There is an old jackfruit tree in my backyard which came with the house. It is about 2 and a half stories tall with large branches that encroach towards the kitchen, and into the 2nd level bathroom. Jackfruits take 5-6 years to bear fruit and are most productive after 15 years, given the height, girth of the tree and its fruiting abilities I suppose the one in my yard is at least 30 years old.
Since the history of my estate goes back at least 50 years this tree must’ve been planted by its early homeowners. Another interesting fact is that the Singapore Land Authority / Nparks owns all the large trees within the estate (even those within our private premises/gardens). This being the case, we cannot cut down or trim the trees without their permission. The jackfruit tree thus stands as an (almost) untouched relic, lording over the inhabitants of the home.
Wolf in sheep’s clothes?
The keen eyed reader may have noticed something suspicious by now. What I’ve called a “jackfruit” doesn’t look entirely like one. For those who frequent the wet markets, you may have come across a fruit, similar to jackfruit, called the cempedak. Alittle more about this fruit (from the National Library’s webpage):
“Cempedak (Artocarpus integer), also spelt “chempedak”, is a tropical fruit from the Moraceae family. It can be found in Myanmar, Thailand, Vietnam, Malaysia and Indonesia. Cempedak is similar to the jackfruit in appearance as well as in the way the fruit is used. The cultivated species was believed to have come from bangkong, a wild variety of cempedak”“.
More on the (supposed “wild”) bangkong and cempedak:
“The bangkong fruit is harvested only for its seeds while the fleshy part (bland testing) is not eaten. It is an important part of the Orang Asli diet, especially when they go hunting for days in the forest. It also provides emergency food rations for rural villages. Wild crop relatives like bangkong are also really important as a genetic resource for plant breeders.
The lack of aroma and taste in the bangkong fruit led Corner to hypothesise that cempedak was domesticated from bangkong. However, another tropical botanist, Richard B. Primack, thought differently. He had found cempedak growing in the most remote forests of Sarawak, a Malaysian state on Borneo Island. From this he surmised that cempedak and bangkong originated separately from each other.”
My experience with ripe cempedak is that it has incredibly sweet, custardy flesh that taste akin to jackfruit but with a honey-like heaviness. It also has notes of durian, custard apple and pineapple.
The reason why I (and my friend Chunwai) suspected that the tree had cempadak genes was because of its small long, oblong shape with a “waist” in the middle of the fruit. The spikes on the fruit’s outer skin are also dull and not as sharp as those traditionally found on jackfruits.
Cross-breeding of plants within the Moraceae family (consisting of amongst others – jackfruit, breadfruit, cempedak and bangkong) is extremely common and I am convinced this “jackfruit” is in fact a jackfruit-cempedak hybrid.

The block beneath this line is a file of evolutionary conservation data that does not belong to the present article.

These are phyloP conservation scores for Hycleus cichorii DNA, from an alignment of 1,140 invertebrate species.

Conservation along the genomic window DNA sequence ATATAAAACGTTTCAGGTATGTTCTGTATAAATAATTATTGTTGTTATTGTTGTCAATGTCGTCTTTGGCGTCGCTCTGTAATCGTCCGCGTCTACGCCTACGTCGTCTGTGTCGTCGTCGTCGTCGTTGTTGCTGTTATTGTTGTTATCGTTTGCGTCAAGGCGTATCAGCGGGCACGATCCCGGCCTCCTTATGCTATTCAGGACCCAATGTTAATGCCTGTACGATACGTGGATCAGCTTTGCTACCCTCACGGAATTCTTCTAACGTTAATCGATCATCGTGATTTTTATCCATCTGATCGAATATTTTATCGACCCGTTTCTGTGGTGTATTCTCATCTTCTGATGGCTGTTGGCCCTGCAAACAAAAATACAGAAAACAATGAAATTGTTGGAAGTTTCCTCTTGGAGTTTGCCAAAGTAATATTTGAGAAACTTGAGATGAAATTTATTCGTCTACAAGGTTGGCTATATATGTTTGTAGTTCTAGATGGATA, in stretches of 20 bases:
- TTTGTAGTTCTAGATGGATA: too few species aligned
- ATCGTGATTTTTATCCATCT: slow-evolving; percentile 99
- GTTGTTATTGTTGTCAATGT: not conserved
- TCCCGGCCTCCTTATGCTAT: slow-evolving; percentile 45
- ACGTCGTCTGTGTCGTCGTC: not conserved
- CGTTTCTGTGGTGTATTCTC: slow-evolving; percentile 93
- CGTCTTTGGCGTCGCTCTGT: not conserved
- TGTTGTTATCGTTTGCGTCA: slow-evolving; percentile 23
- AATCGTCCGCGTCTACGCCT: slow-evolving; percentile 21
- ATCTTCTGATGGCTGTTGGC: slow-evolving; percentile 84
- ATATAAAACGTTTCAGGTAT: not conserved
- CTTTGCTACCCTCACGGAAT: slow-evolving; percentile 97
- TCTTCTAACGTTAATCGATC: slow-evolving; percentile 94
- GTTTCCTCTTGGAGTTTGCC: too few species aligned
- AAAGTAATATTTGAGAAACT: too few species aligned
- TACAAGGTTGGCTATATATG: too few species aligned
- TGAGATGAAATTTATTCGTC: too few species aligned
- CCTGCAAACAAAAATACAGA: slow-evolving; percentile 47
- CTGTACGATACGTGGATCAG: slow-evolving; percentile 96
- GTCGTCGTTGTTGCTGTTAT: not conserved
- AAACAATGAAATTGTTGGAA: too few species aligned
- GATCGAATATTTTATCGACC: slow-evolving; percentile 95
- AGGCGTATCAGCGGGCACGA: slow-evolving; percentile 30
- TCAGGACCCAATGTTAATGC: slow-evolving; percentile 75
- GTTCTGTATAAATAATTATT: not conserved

But for the purposes of this article and simplicity, we will just refer to this plant as a jackfruit.
When are jackfruits ripe?
Few things to look out for:
- Seasons – jackfruit harvest season is September to January
- Smell – tree ripened fruits give off a strong sweet smell
- Sight – the fruits on our tree turn slightly greenish-yellow when ripe and have black/brown “spots” on the skin, the peduncle (the stem of the fruit connecting it to the tree branch will usually turn fully brown)
- Touch – the fruit is slightly soft to the touch and will “give” when pressed (as opposed to being firm and hard)
A lesson I’ve learnt with the jackfruit tree in the backyard is not to judge a fruit by its size, smaller fruits can also be ripe if they meet the above-mentioned requirements.
How to harvest jackfruits?
To harvest a ripe jackfruit, you will need an oiled knife and (if the fruit is high in the canopy) a long pole. The oil prevents the white fruit sap from sticking to the knife and allows for easy cutting.
Be very careful when harvesting jackfruits as they are heavy (weighing anywhere between 3kg to 20kg) and can leave you with a serious injury if it falls on you. This was the case with our roof which has dents / holes in them due to the falling fruits.
Here are some lovely pictures taken by my friend Kalya of our harvesting:
Once you have your jackfruit, start by cutting it into two halves again with an oiled knife. If your “jackfruit” is a cempadek hybrid like mine, then oil your hands and dig into the fruit’s rags (which are the stringy bits between the flesh) and pull out the fleshy fruit pods, cutting into the fruit where necessary. I found it useful to cut away the white middle “core” of the jackfruit before pulling out the pods.
How to eat jackfruit?
Jackfruit flesh, seeds and rags are edible, for extremely young jackfruits just peel off the skin with a knife and the whole fruit can be boiled as a starch. The sweet flesh can be added into curries, salads, or desserts and the seeds can be toasted or boiled. They taste like macadamia nuts.
*I would like to thank my wonderful neighbours for lending me their clothing pole to poke down some jackfruits. Hopefully as the final fruits of 2020 ripen, we will have enough to share them (if the squirrels don’t get to them first).